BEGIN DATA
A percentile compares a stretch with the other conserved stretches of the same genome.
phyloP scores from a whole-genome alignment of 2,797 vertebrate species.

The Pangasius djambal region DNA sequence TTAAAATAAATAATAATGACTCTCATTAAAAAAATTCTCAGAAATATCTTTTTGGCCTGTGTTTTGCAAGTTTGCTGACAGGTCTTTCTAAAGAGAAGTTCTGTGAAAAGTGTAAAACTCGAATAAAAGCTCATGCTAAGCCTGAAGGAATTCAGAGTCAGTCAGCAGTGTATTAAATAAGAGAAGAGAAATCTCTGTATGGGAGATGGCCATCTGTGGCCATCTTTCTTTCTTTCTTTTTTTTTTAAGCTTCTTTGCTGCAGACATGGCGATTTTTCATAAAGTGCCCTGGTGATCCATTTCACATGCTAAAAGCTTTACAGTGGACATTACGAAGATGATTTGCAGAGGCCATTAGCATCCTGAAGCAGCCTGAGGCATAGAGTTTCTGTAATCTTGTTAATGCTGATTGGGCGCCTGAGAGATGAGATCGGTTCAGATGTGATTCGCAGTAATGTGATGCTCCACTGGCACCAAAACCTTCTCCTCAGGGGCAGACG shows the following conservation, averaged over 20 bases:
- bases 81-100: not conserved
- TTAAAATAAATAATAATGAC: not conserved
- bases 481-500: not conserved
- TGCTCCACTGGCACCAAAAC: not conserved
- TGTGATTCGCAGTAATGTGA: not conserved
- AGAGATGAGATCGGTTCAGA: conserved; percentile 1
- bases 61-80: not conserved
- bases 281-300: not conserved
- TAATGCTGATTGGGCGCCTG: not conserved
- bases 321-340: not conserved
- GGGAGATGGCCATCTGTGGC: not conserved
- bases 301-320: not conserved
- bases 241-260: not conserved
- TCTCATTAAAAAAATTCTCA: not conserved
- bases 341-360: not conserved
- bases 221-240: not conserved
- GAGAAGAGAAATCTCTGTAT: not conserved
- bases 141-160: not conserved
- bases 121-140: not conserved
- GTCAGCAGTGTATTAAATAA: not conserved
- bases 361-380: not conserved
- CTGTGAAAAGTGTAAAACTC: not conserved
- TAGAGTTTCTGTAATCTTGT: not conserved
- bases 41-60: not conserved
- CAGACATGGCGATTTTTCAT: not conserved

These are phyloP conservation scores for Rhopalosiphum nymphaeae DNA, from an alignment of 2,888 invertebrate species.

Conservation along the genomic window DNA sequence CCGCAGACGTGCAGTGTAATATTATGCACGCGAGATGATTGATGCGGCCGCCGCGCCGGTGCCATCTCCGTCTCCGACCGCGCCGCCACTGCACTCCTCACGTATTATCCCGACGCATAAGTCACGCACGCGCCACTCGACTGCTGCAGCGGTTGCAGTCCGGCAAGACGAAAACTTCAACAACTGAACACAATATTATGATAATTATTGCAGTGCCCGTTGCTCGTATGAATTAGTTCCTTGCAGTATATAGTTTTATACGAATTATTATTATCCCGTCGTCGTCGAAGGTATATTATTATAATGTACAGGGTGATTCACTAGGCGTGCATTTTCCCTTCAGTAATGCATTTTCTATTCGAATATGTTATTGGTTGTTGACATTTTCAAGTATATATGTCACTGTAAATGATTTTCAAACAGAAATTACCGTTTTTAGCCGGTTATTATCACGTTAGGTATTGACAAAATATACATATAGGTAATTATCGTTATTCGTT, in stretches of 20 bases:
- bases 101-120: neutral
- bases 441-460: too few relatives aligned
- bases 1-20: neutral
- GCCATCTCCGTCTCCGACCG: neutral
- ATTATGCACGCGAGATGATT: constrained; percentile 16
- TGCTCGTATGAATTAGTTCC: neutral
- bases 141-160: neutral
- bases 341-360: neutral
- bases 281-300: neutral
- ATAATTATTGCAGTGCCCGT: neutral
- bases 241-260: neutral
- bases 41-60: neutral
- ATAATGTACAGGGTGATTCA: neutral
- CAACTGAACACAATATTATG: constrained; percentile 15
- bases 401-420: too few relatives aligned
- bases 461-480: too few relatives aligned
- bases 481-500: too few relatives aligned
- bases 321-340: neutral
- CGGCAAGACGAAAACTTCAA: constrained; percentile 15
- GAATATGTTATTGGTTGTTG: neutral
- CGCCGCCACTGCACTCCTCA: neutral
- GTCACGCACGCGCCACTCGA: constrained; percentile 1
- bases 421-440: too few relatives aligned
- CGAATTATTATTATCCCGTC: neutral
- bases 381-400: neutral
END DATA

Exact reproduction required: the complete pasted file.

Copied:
A percentile compares a stretch with the other conserved stretches of the same genome.
phyloP scores from a whole-genome alignment of 2,797 vertebrate species.

The Pangasius djambal region DNA sequence TTAAAATAAATAATAATGACTCTCATTAAAAAAATTCTCAGAAATATCTTTTTGGCCTGTGTTTTGCAAGTTTGCTGACAGGTCTTTCTAAAGAGAAGTTCTGTGAAAAGTGTAAAACTCGAATAAAAGCTCATGCTAAGCCTGAAGGAATTCAGAGTCAGTCAGCAGTGTATTAAATAAGAGAAGAGAAATCTCTGTATGGGAGATGGCCATCTGTGGCCATCTTTCTTTCTTTCTTTTTTTTTTAAGCTTCTTTGCTGCAGACATGGCGATTTTTCATAAAGTGCCCTGGTGATCCATTTCACATGCTAAAAGCTTTACAGTGGACATTACGAAGATGATTTGCAGAGGCCATTAGCATCCTGAAGCAGCCTGAGGCATAGAGTTTCTGTAATCTTGTTAATGCTGATTGGGCGCCTGAGAGATGAGATCGGTTCAGATGTGATTCGCAGTAATGTGATGCTCCACTGGCACCAAAACCTTCTCCTCAGGGGCAGACG shows the following conservation, averaged over 20 bases:
- bases 81-100: not conserved
- TTAAAATAAATAATAATGAC: not conserved
- bases 481-500: not conserved
- TGCTCCACTGGCACCAAAAC: not conserved
- TGTGATTCGCAGTAATGTGA: not conserved
- AGAGATGAGATCGGTTCAGA: conserved; percentile 1
- bases 61-80: not conserved
- bases 281-300: not conserved
- TAATGCTGATTGGGCGCCTG: not conserved
- bases 321-340: not conserved
- GGGAGATGGCCATCTGTGGC: not conserved
- bases 301-320: not conserved
- bases 241-260: not conserved
- TCTCATTAAAAAAATTCTCA: not conserved
- bases 341-360: not conserved
- bases 221-240: not conserved
- GAGAAGAGAAATCTCTGTAT: not conserved
- bases 141-160: not conserved
- bases 121-140: not conserved
- GTCAGCAGTGTATTAAATAA: not conserved
- bases 361-380: not conserved
- CTGTGAAAAGTGTAAAACTC: not conserved
- TAGAGTTTCTGTAATCTTGT: not conserved
- bases 41-60: not conserved
- CAGACATGGCGATTTTTCAT: not conserved

These are phyloP conservation scores for Rhopalosiphum nymphaeae DNA, from an alignment of 2,888 invertebrate species.

Conservation along the genomic window DNA sequence CCGCAGACGTGCAGTGTAATATTATGCACGCGAGATGATTGATGCGGCCGCCGCGCCGGTGCCATCTCCGTCTCCGACCGCGCCGCCACTGCACTCCTCACGTATTATCCCGACGCATAAGTCACGCACGCGCCACTCGACTGCTGCAGCGGTTGCAGTCCGGCAAGACGAAAACTTCAACAACTGAACACAATATTATGATAATTATTGCAGTGCCCGTTGCTCGTATGAATTAGTTCCTTGCAGTATATAGTTTTATACGAATTATTATTATCCCGTCGTCGTCGAAGGTATATTATTATAATGTACAGGGTGATTCACTAGGCGTGCATTTTCCCTTCAGTAATGCATTTTCTATTCGAATATGTTATTGGTTGTTGACATTTTCAAGTATATATGTCACTGTAAATGATTTTCAAACAGAAATTACCGTTTTTAGCCGGTTATTATCACGTTAGGTATTGACAAAATATACATATAGGTAATTATCGTTATTCGTT, in stretches of 20 bases:
- bases 101-120: neutral
- bases 441-460: too few relatives aligned
- bases 1-20: neutral
- GCCATCTCCGTCTCCGACCG: neutral
- ATTATGCACGCGAGATGATT: constrained; percentile 16
- TGCTCGTATGAATTAGTTCC: neutral
- bases 141-160: neutral
- bases 341-360: neutral
- bases 281-300: neutral
- ATAATTATTGCAGTGCCCGT: neutral
- bases 241-260: neutral
- bases 41-60: neutral
- ATAATGTACAGGGTGATTCA: neutral
- CAACTGAACACAATATTATG: constrained; percentile 15
- bases 401-420: too few relatives aligned
- bases 461-480: too few relatives aligned
- bases 481-500: too few relatives aligned
- bases 321-340: neutral
- CGGCAAGACGAAAACTTCAA: constrained; percentile 15
- GAATATGTTATTGGTTGTTG: neutral
- CGCCGCCACTGCACTCCTCA: neutral
- GTCACGCACGCGCCACTCGA: constrained; percentile 1
- bases 421-440: too few relatives aligned
- CGAATTATTATTATCCCGTC: neutral
- bases 381-400: neutral